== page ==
Genre: Comedy, Drama
Directed by: Josh Boon
Starring: Greg Kinnear, Jennifer Connelly, Lily Collins, Logan Lerman
Despite its subtle American indie-appeal and an endearing cast including Greg Kinnear and Jennifer Connelly, Josh Boon’s Stuck in Love appears to have flown largely under the radar. Perhaps it’s the uninspiring title, on a par with the highly imaginative ‘Valentine’s Day’, or maybe it’s the generic promo poster that stifles the film’s charm. As with many films that quietly slip past many a cinema goer though, it’s a sweet little gem of a film from the man who will soon be bringing us The Fault in Our Stars.
Highlighting the wonders and pains of complicated relationships, the film focuses on the creative Borgens family. Novelist and father Ben is pining over his ex-wife, still setting a place at the table for her three years after she left him for a younger man. Ben hasn’t written a new book since Erica left, instead he fills his time pondering what his wife is doing, spying on her at night and having casual sex with his married neighbour. Ben’s son, Rusty, is a quiet creative type, more content with sitting in his room writing than actually living in the real world. He’s a hopeless romantic and besotted with the beautiful but troubled Kate. Then there’s Rusty’s sister Sam, who has built up a wall of cynicism since her mum left and refuses to let anyone in. Until she meets Lou, who refuses to accept she’s as pessimistic and bitter as she wants the world to believe she is.
On the surface the story might stick to the mainstream romantic comedy/drama formula but focusing so strongly on characters who are writers means there’s a sense of poetry to the narrative, a romanticism that’s genuinely sweet rather than sickly. There’s a sincere love of books that comes through the story, which will speak to anyone with a writer inside them. The realism is slightly off but it doesn’t seem to hinder the film’s ability to raise a smile, which it does throughout. That’s not to say that it’s all happiness and light because there are darker moments that hold plenty of emotional weight and might even produce a tear.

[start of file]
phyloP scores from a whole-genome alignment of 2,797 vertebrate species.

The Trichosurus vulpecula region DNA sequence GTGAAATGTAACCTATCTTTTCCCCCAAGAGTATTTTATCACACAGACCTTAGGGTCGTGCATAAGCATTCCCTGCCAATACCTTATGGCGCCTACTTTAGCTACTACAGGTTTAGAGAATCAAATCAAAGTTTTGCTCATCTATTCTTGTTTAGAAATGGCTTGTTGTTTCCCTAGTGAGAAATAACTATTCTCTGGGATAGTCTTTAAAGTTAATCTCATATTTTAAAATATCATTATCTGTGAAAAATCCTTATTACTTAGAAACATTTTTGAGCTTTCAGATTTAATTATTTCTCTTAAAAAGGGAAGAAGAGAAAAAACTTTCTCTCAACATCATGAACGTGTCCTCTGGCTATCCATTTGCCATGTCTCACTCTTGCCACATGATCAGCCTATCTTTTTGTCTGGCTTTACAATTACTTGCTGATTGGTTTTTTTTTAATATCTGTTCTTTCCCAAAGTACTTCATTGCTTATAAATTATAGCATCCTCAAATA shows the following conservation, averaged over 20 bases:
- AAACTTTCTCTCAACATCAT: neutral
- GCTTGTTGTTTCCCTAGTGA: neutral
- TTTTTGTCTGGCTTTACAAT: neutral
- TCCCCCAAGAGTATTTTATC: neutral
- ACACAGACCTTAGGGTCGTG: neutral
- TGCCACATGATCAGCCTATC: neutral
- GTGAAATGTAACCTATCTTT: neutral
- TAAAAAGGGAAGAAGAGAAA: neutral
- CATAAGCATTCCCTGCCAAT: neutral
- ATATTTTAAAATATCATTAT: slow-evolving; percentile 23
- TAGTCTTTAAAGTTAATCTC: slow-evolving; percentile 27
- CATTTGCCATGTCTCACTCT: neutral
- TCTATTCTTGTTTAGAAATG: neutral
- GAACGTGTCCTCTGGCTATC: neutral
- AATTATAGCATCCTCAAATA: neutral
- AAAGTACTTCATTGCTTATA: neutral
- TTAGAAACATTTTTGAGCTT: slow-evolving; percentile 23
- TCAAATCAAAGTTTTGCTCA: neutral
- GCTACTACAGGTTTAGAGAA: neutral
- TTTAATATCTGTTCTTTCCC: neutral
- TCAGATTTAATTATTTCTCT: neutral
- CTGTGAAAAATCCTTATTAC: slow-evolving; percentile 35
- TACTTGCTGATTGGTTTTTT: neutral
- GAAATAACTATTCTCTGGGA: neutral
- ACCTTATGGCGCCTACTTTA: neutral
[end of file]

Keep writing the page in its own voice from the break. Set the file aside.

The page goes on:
Boon knows how to bring out the best in his actors as well as his story, and the cast do a perfect job at becoming the dysfunctional yet lovable Borgens family. Greg Kinnear is on top form as always; he’s nailed the easy-going father role and his ability to bring dead-pan humour to a scene is always welcome. Jennifer Connelly makes for a sincerely mixed up woman, trying to win back her daughter’s love and fix her own life in the process. It’s in the younger cast members that the film’s heart truly reveals itself though. Lily Collins turns her back on weak fantasy roles in favour of a quick-witted and confident part as cynical Sam. Logan Lerman continues to play up the natural, off-beat charisma that made him so popular in The Perks of Being a Wallflower, whilst Nat Wollf is quite the revelation as withdrawn Rusty, awkward teenager one moment and bold hero the next.
With faultless performances and a story that leaves you feeling cheerful by the end, Stuck in Love is a gentle film with a lot of heart. Add it to the list of genuinely good indie comedy/dramas that are all the better for not being too popular.
Stuck In Love is released on Blu-ray and DVD on the 18th November.